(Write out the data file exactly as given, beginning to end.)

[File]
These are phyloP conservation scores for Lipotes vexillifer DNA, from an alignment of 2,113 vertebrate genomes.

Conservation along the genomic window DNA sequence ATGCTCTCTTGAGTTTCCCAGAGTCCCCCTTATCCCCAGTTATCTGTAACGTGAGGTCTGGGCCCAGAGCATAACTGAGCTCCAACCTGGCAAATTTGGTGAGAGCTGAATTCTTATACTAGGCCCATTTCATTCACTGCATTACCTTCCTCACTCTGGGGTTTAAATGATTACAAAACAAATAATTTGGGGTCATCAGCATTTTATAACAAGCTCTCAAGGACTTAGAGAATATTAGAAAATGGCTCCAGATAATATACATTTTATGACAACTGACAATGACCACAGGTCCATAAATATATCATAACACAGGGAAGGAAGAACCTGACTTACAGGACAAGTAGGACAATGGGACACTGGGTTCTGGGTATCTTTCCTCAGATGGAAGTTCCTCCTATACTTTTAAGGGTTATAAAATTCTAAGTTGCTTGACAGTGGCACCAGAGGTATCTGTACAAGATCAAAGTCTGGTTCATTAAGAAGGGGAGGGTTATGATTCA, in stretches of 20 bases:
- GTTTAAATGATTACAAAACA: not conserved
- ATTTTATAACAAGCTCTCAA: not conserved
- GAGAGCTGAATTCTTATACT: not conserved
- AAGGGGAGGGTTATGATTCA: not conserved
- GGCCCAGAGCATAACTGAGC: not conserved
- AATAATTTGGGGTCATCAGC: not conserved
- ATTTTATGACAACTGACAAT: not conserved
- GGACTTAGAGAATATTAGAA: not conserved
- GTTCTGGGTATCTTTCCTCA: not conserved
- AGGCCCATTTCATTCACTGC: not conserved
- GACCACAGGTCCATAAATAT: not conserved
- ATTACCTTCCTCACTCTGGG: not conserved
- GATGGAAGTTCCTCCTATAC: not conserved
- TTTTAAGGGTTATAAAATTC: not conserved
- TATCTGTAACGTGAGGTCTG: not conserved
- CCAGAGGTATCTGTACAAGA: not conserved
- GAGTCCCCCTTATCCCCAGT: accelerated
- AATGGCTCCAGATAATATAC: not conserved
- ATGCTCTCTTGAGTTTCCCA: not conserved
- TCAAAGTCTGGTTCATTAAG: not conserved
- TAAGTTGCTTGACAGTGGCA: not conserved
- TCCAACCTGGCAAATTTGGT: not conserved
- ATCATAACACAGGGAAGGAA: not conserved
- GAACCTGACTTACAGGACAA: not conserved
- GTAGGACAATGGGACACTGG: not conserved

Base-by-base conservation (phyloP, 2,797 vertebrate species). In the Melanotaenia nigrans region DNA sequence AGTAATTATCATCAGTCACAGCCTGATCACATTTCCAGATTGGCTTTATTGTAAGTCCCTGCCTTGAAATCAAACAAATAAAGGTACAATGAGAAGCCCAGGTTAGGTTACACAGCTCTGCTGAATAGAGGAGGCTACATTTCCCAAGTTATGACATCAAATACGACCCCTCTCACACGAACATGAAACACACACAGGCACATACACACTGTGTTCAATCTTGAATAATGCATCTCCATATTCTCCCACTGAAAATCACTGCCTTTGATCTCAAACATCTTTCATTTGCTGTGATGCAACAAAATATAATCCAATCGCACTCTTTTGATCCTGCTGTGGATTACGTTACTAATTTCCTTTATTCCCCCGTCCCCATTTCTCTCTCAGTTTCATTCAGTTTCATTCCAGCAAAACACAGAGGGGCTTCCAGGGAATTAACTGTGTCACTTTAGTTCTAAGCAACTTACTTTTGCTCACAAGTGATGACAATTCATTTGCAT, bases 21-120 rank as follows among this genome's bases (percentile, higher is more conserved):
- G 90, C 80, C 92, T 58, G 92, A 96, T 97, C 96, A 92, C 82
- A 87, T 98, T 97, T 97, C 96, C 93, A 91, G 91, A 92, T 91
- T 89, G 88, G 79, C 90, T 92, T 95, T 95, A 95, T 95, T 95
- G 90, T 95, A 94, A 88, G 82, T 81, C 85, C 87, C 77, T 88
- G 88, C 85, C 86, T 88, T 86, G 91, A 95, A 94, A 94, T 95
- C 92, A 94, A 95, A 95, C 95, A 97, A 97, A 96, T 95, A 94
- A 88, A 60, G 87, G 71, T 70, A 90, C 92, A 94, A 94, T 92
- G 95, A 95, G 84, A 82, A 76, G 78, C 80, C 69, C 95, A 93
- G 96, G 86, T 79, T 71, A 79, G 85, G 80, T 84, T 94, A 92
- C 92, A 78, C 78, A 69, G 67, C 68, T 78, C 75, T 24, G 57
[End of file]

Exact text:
These are phyloP conservation scores for Lipotes vexillifer DNA, from an alignment of 2,113 vertebrate genomes.

Conservation along the genomic window DNA sequence ATGCTCTCTTGAGTTTCCCAGAGTCCCCCTTATCCCCAGTTATCTGTAACGTGAGGTCTGGGCCCAGAGCATAACTGAGCTCCAACCTGGCAAATTTGGTGAGAGCTGAATTCTTATACTAGGCCCATTTCATTCACTGCATTACCTTCCTCACTCTGGGGTTTAAATGATTACAAAACAAATAATTTGGGGTCATCAGCATTTTATAACAAGCTCTCAAGGACTTAGAGAATATTAGAAAATGGCTCCAGATAATATACATTTTATGACAACTGACAATGACCACAGGTCCATAAATATATCATAACACAGGGAAGGAAGAACCTGACTTACAGGACAAGTAGGACAATGGGACACTGGGTTCTGGGTATCTTTCCTCAGATGGAAGTTCCTCCTATACTTTTAAGGGTTATAAAATTCTAAGTTGCTTGACAGTGGCACCAGAGGTATCTGTACAAGATCAAAGTCTGGTTCATTAAGAAGGGGAGGGTTATGATTCA, in stretches of 20 bases:
- GTTTAAATGATTACAAAACA: not conserved
- ATTTTATAACAAGCTCTCAA: not conserved
- GAGAGCTGAATTCTTATACT: not conserved
- AAGGGGAGGGTTATGATTCA: not conserved
- GGCCCAGAGCATAACTGAGC: not conserved
- AATAATTTGGGGTCATCAGC: not conserved
- ATTTTATGACAACTGACAAT: not conserved
- GGACTTAGAGAATATTAGAA: not conserved
- GTTCTGGGTATCTTTCCTCA: not conserved
- AGGCCCATTTCATTCACTGC: not conserved
- GACCACAGGTCCATAAATAT: not conserved
- ATTACCTTCCTCACTCTGGG: not conserved
- GATGGAAGTTCCTCCTATAC: not conserved
- TTTTAAGGGTTATAAAATTC: not conserved
- TATCTGTAACGTGAGGTCTG: not conserved
- CCAGAGGTATCTGTACAAGA: not conserved
- GAGTCCCCCTTATCCCCAGT: accelerated
- AATGGCTCCAGATAATATAC: not conserved
- ATGCTCTCTTGAGTTTCCCA: not conserved
- TCAAAGTCTGGTTCATTAAG: not conserved
- TAAGTTGCTTGACAGTGGCA: not conserved
- TCCAACCTGGCAAATTTGGT: not conserved
- ATCATAACACAGGGAAGGAA: not conserved
- GAACCTGACTTACAGGACAA: not conserved
- GTAGGACAATGGGACACTGG: not conserved

Base-by-base conservation (phyloP, 2,797 vertebrate species). In the Melanotaenia nigrans region DNA sequence AGTAATTATCATCAGTCACAGCCTGATCACATTTCCAGATTGGCTTTATTGTAAGTCCCTGCCTTGAAATCAAACAAATAAAGGTACAATGAGAAGCCCAGGTTAGGTTACACAGCTCTGCTGAATAGAGGAGGCTACATTTCCCAAGTTATGACATCAAATACGACCCCTCTCACACGAACATGAAACACACACAGGCACATACACACTGTGTTCAATCTTGAATAATGCATCTCCATATTCTCCCACTGAAAATCACTGCCTTTGATCTCAAACATCTTTCATTTGCTGTGATGCAACAAAATATAATCCAATCGCACTCTTTTGATCCTGCTGTGGATTACGTTACTAATTTCCTTTATTCCCCCGTCCCCATTTCTCTCTCAGTTTCATTCAGTTTCATTCCAGCAAAACACAGAGGGGCTTCCAGGGAATTAACTGTGTCACTTTAGTTCTAAGCAACTTACTTTTGCTCACAAGTGATGACAATTCATTTGCAT, bases 21-120 rank as follows among this genome's bases (percentile, higher is more conserved):
- G 90, C 80, C 92, T 58, G 92, A 96, T 97, C 96, A 92, C 82
- A 87, T 98, T 97, T 97, C 96, C 93, A 91, G 91, A 92, T 91
- T 89, G 88, G 79, C 90, T 92, T 95, T 95, A 95, T 95, T 95
- G 90, T 95, A 94, A 88, G 82, T 81, C 85, C 87, C 77, T 88
- G 88, C 85, C 86, T 88, T 86, G 91, A 95, A 94, A 94, T 95
- C 92, A 94, A 95, A 95, C 95, A 97, A 97, A 96, T 95, A 94
- A 88, A 60, G 87, G 71, T 70, A 90, C 92, A 94, A 94, T 92
- G 95, A 95, G 84, A 82, A 76, G 78, C 80, C 69, C 95, A 93
- G 96, G 86, T 79, T 71, A 79, G 85, G 80, T 84, T 94, A 92
- C 92, A 78, C 78, A 69, G 67, C 68, T 78, C 75, T 24, G 57